The Recipe for Success
Excerpt from The Women’s Millionaire Club

by Maureen G. Mulvaney

The American Dream represents hope for people around the world. Many great-grandparents and grandparents blazed the trail to the shores of America to give the gift of possibilities to their children. This ability to make the impossible possible has an exact success recipe.

Follow the Recipe

Have you ever prepared a dish that did not turn out well? Perhaps an ingredient was left out or improperly substituted for another ingredient. Perhaps you followed the steps of the recipe in the incorrect order. Like any recipe, the Recipe for Success has a specific order and number of ingredients that must be used. The recipe can only be enhanced when the basics are included.

People generally want immediate results. They want get-rich-quick short cuts. Television shows document the everyday lives of famous celebrities, purchasing Louis Vuitton handbags and Jimmy Choo shoes. Viewers stay glued to the screen, searching for tips on how to become rich as well. They want the end results as fast as possible.

The Get-Rich-Quick Fantasy

Most people want to "get rich quick" and fantasize about winning the lottery. In fact, in many states, the lottery is called Fantasy. This is not a coincidence.

Evelyn Adams won the New Jersey lottery not once, but twice. In 1985 and 1986, she won a total of $5.4 million. Winning the lottery twice is a dream for most people. Evelyn’s life, however, is not as wonderful as expected. She is penny-less and lives in a trailer. Now in the victim role, Evelyn shares her sad story with anyone willing to listen. She says, “Everybody wanted my money. Everybody had their hands out.” Evelyn gambled with her winnings and lost everything.

Another ‘get rich quick’ enthusiast is Janite Lee. In 1993, Janite wanted to use her $18 million prize to help others. She shared her wealth with various charitable organizations, and in less than a decade, she filed for bankruptcy as well.

Lottery Mentality

Evelyn, Janite and countless others believed in the short cut to wealth. They spent their winnings and did not stay rich for long.

‘Doing’ is only one part of the Recipe for Success. Evelyn and Janite became momentary millionaires, because they did not know the entire Recipe for Success and used only a part of the recipe. Their momentary success was constricting instead of freeing and did not last long.

The facts published by the Lottery itself are quite clear: single state lotteries usually have odds of approximately 18 million to one, while multiple state lotteries have odds as low as 120 million to one. A 1999 study conducted by the Consumer Federation of America and the financial services firm Primerica found the following results: Forty percent of Americans with incomes between $25,000 and $35,000 and nearly one-half of respondents with an income of $15,000 to $25,000 believe winning the lottery would provide enough for retirement. A third of Americans believe that winning the lottery is the only way to become financially secure in life.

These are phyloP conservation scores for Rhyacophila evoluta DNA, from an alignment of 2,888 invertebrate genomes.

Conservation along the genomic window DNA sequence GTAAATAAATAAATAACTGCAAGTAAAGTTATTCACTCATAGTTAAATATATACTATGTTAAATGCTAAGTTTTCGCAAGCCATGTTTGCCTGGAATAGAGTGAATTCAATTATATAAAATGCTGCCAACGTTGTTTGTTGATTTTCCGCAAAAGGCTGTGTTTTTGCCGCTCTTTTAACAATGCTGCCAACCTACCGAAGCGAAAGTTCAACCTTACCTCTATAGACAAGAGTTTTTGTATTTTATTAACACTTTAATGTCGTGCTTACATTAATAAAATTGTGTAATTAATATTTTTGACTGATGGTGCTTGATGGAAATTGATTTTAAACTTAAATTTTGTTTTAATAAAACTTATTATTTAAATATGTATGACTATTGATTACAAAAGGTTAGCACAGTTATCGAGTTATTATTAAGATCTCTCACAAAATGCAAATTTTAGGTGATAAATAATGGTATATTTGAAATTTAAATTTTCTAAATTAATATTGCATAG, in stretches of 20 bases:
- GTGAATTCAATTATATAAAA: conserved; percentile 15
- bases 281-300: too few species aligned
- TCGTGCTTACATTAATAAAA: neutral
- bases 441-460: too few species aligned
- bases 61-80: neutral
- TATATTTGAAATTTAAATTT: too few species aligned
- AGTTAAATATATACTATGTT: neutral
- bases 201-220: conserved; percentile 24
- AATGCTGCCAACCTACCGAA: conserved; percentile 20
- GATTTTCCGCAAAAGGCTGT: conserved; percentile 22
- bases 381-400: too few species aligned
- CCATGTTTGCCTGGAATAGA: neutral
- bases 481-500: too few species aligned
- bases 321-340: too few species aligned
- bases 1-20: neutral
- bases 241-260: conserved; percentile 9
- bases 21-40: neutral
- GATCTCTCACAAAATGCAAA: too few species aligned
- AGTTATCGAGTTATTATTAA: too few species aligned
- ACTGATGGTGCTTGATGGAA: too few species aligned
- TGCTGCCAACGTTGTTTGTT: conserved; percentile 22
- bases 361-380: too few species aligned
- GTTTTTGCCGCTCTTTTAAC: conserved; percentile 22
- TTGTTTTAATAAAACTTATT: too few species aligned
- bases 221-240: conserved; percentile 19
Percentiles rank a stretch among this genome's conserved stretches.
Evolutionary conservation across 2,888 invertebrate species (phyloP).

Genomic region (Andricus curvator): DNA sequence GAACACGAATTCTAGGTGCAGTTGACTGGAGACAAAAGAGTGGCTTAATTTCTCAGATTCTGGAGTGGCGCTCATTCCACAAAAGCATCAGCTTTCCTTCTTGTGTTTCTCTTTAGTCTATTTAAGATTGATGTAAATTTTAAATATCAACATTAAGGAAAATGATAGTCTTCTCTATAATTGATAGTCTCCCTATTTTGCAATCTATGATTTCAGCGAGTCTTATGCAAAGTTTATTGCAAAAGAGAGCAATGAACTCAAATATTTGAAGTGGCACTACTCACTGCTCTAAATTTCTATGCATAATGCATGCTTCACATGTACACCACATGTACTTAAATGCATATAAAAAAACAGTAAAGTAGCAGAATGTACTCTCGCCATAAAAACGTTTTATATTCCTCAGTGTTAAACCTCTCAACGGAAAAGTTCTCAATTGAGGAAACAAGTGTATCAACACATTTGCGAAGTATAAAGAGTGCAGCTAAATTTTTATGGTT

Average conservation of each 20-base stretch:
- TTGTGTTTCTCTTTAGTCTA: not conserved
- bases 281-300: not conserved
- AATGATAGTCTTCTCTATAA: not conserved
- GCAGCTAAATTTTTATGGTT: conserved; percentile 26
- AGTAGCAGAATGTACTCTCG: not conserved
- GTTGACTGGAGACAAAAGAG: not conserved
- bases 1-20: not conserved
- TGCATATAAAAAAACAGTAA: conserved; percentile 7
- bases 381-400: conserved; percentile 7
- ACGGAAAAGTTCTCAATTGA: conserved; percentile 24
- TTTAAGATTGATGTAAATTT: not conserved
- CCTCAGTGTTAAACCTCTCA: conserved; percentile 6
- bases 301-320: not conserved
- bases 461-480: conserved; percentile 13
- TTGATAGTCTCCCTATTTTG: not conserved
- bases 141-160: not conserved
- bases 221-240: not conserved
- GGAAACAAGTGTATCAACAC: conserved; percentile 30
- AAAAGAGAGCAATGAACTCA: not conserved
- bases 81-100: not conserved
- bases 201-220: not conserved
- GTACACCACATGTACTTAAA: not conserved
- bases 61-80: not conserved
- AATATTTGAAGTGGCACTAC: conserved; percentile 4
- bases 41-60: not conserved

Twenty percent of lottery players contribute to 82% of lottery’s revenue. These players are disproportionately low-income, minority men who have less than a college education.

Overall, 27% of respondents said that their best chance to gain $500,000 in their lifetime was through a sweepstakes or lottery win.

The Lottery Recipe
Mix Fantasy Thinking
Add "Lady Luck" Beliefs
Add Consumer Buy, Buy, Buy Actions
Cooks up a: Batch of Disaster

Fantasy Thinking
People deny facts and revert to childhood fantasies. In many ways, the lottery is the adult version of Santa Claus: both are unrealistic dreams with no basis in reality.

“Lady Luck” Beliefs
Seeing others win huge lottery prizes creates a flood of positive emotions, cementing the irrational belief that some people are just lucky. The "get rich quick” enthusiast believes in luck as a key element of success.

Big-Bucks Consumer Actions
To fulfill the get-rich-quick fantasy, people take action. They continue to spend, buy and consume nonstop. The Women’s Millionaire Club book cannot help those who want to "get rich quick" with a lottery mentality but will help those who are willing to learn a new way of thinking and to embrace a reliable Recipe for Success.

Back to Science 101:
A one-time occurrence is called an INCIDENT.
A two-time occurrence is called a COINCIDENCE.
A three-time occurrence is called a LAW.

In order for the average person to use the Law of Success, the results must be replicated successfully.

The Women’s Millionaire Club is a book about the Law of Success that the top performers follow. They are the Women Millionaires who have built home-based businesses. If one woman were to become a millionaire, that would be an INCIDENT. If two women were to become millionaires, that would be a COINCIDENCE. However, if three or more women become millionaires, that is a LAW.

The Women’s Millionaire Club book has over 20 members who have become millionaires through their home-based businesses. When these women became millionaires, they demonstrated the Success Law in action.

Knowing the traits of women who are already successful and their Recipes of Success can guide you down the same path. However, this path does require appropriate, CONSISTENT ACTION.

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